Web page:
word origins - people's names.

Discussion in 'Linguistics' started by mathman, Nov 20, 2017.

  1. mathman Valued Senior Member

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    Shrapnel and sandwich are common words, named after inventors. Others?
     
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  3. Walter L. Wagner Cosmic Truth Seeker Valued Senior Member

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    Links now embedded in post.
     
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  5. James R Just this guy, you know? Staff Member

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    Not necessarily inventors, but here are some common words named after people:

    guillotine
    pasteurisation
    bowdlerise
    boycott
    cardigan
    casanova
    chauvinism
    caesarian
    gerrymander
    leotard
    martinet
    masochism
    sadism
    pompadour
    quisling
    sideburns
    wellingtons
    ritzy
    saxophone
    bloomers
    dunce

    There are lots of scientific units named after scientists, like:

    Celcius
    Joule
    Fahrenheit
    farad
    faraday
    gauss
    gray
    coulomb
    henry
    curie
    decibel
    Kelvin

    Foods:

    pavlova
    stroganoff
    praline

    From characters in plays and books:

    hooligan
    malapropism
     
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  7. James R Just this guy, you know? Staff Member

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    Also, there are lots of adjectives referring to people, like:

    abrahamic
    aegean
    American
    Aristolean
    Augustinian
    bacchanalian
    benedictine
    boolean
    Byronic
    Christian
    Cyrillic
    Daliesque
    Dantesque
    Darwinian
    Davidian
    Cartesian
    Dickensian
    Edwardian
    Euclidean
    eupicurian
    fallopian
    Faustian
    Fortean
    Freudian
    Galilean
    gargantuan
    Gregorian
    Hamiltonian
    herculean
    hermaphroditic
    hermetic
    Hippocratic
    Hobbsian
    Holmesian
    Homeric
    Humean
    Kafkaesque
    Kantian
    Lagrangian
    Lorentzian
    Machiavellian
    Maoist
    martial
    Marxist
    McCarthyist
    Napoleonic
    Oedipal
    ohmic
    Orwellian
    Panglossian
    Promethean
    Ptolemaic
    pyrrhic
    protean
    Pythagorean
    Pythonesque
    Rubenesque
    sadistic
    satanic
    Saturnine
    Shakespearean
    Sisyphean
    Socratic
    stentorian
    thespian
    titanic
    vestal
    Victorian
    Wagnerian
     
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  8. exchemist Valued Senior Member

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    Wellington, hence wellies.
    Poubelle (French for dustbin)
    Hoover (vacum cleaner)
    Crap
     
  9. sweetpea Valued Senior Member

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    Archimedes' screw
    Pasteurisation
    The Beaufort scale
    Adam's apple??
     
  10. Dinosaur Rational Skeptic Valued Senior Member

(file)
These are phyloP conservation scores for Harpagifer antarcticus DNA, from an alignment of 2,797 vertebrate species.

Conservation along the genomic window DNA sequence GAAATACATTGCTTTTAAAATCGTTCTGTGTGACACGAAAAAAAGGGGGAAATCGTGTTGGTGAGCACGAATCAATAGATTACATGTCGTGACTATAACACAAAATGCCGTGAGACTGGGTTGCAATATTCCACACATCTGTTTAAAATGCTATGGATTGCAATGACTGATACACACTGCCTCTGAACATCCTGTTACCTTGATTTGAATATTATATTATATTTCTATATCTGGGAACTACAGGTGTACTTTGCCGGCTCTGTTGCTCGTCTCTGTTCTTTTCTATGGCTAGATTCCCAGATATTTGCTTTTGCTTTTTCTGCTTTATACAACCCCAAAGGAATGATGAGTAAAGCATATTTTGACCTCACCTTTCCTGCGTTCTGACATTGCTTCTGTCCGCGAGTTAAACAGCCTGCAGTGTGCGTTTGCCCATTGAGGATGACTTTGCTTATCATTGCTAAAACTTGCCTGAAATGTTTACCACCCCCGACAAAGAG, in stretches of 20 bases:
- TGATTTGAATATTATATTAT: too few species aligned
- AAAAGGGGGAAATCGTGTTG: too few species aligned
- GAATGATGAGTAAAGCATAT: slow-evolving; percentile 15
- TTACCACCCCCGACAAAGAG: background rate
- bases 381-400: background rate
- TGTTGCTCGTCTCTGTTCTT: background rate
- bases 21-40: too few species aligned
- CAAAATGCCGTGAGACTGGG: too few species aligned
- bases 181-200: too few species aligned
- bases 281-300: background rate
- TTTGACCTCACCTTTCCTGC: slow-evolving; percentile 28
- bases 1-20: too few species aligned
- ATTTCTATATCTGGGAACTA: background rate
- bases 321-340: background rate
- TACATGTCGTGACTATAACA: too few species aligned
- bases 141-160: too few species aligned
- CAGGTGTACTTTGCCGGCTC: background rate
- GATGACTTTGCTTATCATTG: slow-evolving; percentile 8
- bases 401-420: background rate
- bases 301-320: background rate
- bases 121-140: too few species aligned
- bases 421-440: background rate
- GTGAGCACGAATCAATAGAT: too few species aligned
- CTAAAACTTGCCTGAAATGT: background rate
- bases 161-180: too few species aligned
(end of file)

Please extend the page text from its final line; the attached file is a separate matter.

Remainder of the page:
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    There was a time when folks had only one name like John, Joseph, or Peter.

    To distinguish various folks named John in a small town or neighborhood, People would say John the blacksmith or John the silversmith, or Peter the son of John..

    When local politicians needed to keep better records (EG: for Tax collection data), they required folks to have an extra name. This resulted in last names like the following.

    John Smith & John Peterson​

    The above is the reason for Smith becoming a very common name: There are a lot of professions using Smith in the title: Black smith, silver smith, gold smith.

    The above is the reason for many last names ending in son.
     
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  11. sweetpea Valued Senior Member

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    In Wales UK a common surname is said to be Jones, and so...

    A Russian spy was dropped by parachute in the Welsh hills with instructions to contact a Mr Jones in the small village of Llanfair and give him the coded message: “The tulips are blooming well today.”
    Arriving at the village he asked a small boy where Mr Jones lived and was directed to a small cottage.
    He knocked on the door and the owner emerged: “Are you Mr Jones?”
    “I am.”
    “The tulips are blooming well today.”
    Mr Jones stared at him in amazement then smiled: “Ah, you must have the wrong house.
    “It's Jones the Spy you want.”
     
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  12. Dinosaur Rational Skeptic Valued Senior Member

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    Almost all last names had some particular meaning long ago. For example.

    My last name is Cadwallader (Welsh), which meant strategist (actually battle planner) in the distant past. I am not sure if the word still has that meaning in modern Welsh.​

    BTW: The English were (perhaps still are) clever in sneaky ways.